Last night I sat up listening to the 500th episode of Marc Maron’s WTF podcast. The WTF podcast by comedian Marc Maron is always worth checking in on, at 500 episodes now you’ll find he’s talked to just about everyone in stand-up comedy and many of the biggest names across TV and film acting, musicians too – including Nick Cave, John Cale, Iggy Pop.
The interviews with musicians are sometimes a little awkward – Maron is a fan, he can play a little, he collects music but because he eschews essential interview prep (or at least claims to) he can get a little lost. There are some cringe moments where, when talking to Benmont Tench, he just got out of his depth trying to discuss blues, or when he told Stephen Malkmus in the most demented fan-boy tone that CCR’s music “really stands up – on vinyl!” But he got a better interview out of Cale than I’ve ever heard and though the Cave interview was awkward it still revealed plenty.
Maron’s great skill as interviewer is the way he gets a conversation flowing – takes it away from the PR-shill but still moves through the timeline picking off key moments.
So for his 500th episode it was anyone’s guess who the star/interviewee might be. In the end Maron chose to focus on himself – it’s his podcast after all. But he did introduce filmmaker Steven Brill (a director of several films and writer of a few hits too). Brill was Maron’s first comedy partner and old friend. A recurring theme of the podcast has been Maron patching up with old pals, or confronting his demon’s through the mirror of a guest.
It also, in the best possible way, celebrates itself. The 500 episodes is a towering achievement and through it – through the course of these twice-weekly episodes – Maron has subjected himself to close audience scrutiny. He’s had career benefits – a book, TV series, increased demand and audiences at his stand-up – but here he’s able to show the toll that it takes. He gets very personal. He is very revealing. He gives so much of himself to these interviews, in these interviews. And that impacts.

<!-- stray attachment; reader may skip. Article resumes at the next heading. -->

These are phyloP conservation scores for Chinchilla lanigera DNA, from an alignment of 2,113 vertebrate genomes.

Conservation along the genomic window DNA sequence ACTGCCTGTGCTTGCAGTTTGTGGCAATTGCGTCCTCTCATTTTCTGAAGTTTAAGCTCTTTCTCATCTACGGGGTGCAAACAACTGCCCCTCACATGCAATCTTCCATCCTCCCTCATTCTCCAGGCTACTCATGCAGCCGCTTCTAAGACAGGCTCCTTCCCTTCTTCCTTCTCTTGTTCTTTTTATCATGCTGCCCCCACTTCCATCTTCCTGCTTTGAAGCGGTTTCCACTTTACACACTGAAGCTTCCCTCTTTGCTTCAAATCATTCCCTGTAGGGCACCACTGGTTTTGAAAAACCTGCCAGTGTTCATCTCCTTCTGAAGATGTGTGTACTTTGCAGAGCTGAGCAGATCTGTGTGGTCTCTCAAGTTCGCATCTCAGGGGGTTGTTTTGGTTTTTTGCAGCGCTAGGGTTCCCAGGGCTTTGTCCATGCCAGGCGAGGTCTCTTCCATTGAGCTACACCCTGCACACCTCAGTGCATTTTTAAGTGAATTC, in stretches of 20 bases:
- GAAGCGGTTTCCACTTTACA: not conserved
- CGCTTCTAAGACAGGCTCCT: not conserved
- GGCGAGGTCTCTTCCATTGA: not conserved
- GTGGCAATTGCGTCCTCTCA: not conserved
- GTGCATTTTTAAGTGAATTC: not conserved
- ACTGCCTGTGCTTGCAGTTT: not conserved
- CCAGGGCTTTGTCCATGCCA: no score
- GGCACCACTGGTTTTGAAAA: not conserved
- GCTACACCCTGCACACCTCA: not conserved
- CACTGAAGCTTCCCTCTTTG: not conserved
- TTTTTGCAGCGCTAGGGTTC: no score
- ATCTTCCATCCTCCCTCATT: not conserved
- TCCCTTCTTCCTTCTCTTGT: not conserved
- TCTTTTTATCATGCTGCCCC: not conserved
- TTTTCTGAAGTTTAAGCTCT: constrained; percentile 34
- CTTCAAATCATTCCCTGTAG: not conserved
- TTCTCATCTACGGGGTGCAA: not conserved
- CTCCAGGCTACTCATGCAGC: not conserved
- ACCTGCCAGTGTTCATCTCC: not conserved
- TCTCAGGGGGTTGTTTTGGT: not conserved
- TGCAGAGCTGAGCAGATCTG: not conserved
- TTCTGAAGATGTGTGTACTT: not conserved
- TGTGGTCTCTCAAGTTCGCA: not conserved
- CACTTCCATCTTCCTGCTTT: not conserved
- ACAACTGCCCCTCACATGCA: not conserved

There’s a huge emotional weight in the 500th episode. And to reveal more would ruin it. And it’s best to leave Maron to tell the story – to encourage you to listen in. He’s becoming a master storyteller through the art of interview, through the opening monologues too. He’s engaging in some new form of therapy, replacing addictions – and his drive (and need) for the show and to offer something through it is inspirational.
I was a fan of the show for a while. Then I switched off. Perhaps partly because I didn’t enjoy all of Maron’s book (though I did like some of it). Then, just recently, I’ve found myself newly enthused. Hooked on the show in fact.
The 500th episode was very special indeed.
I’d suggest that you start with the 500th and work back. Or if you’re already onto it you’ll be lining up the 500th anytime now. Trust me, it’s worth it.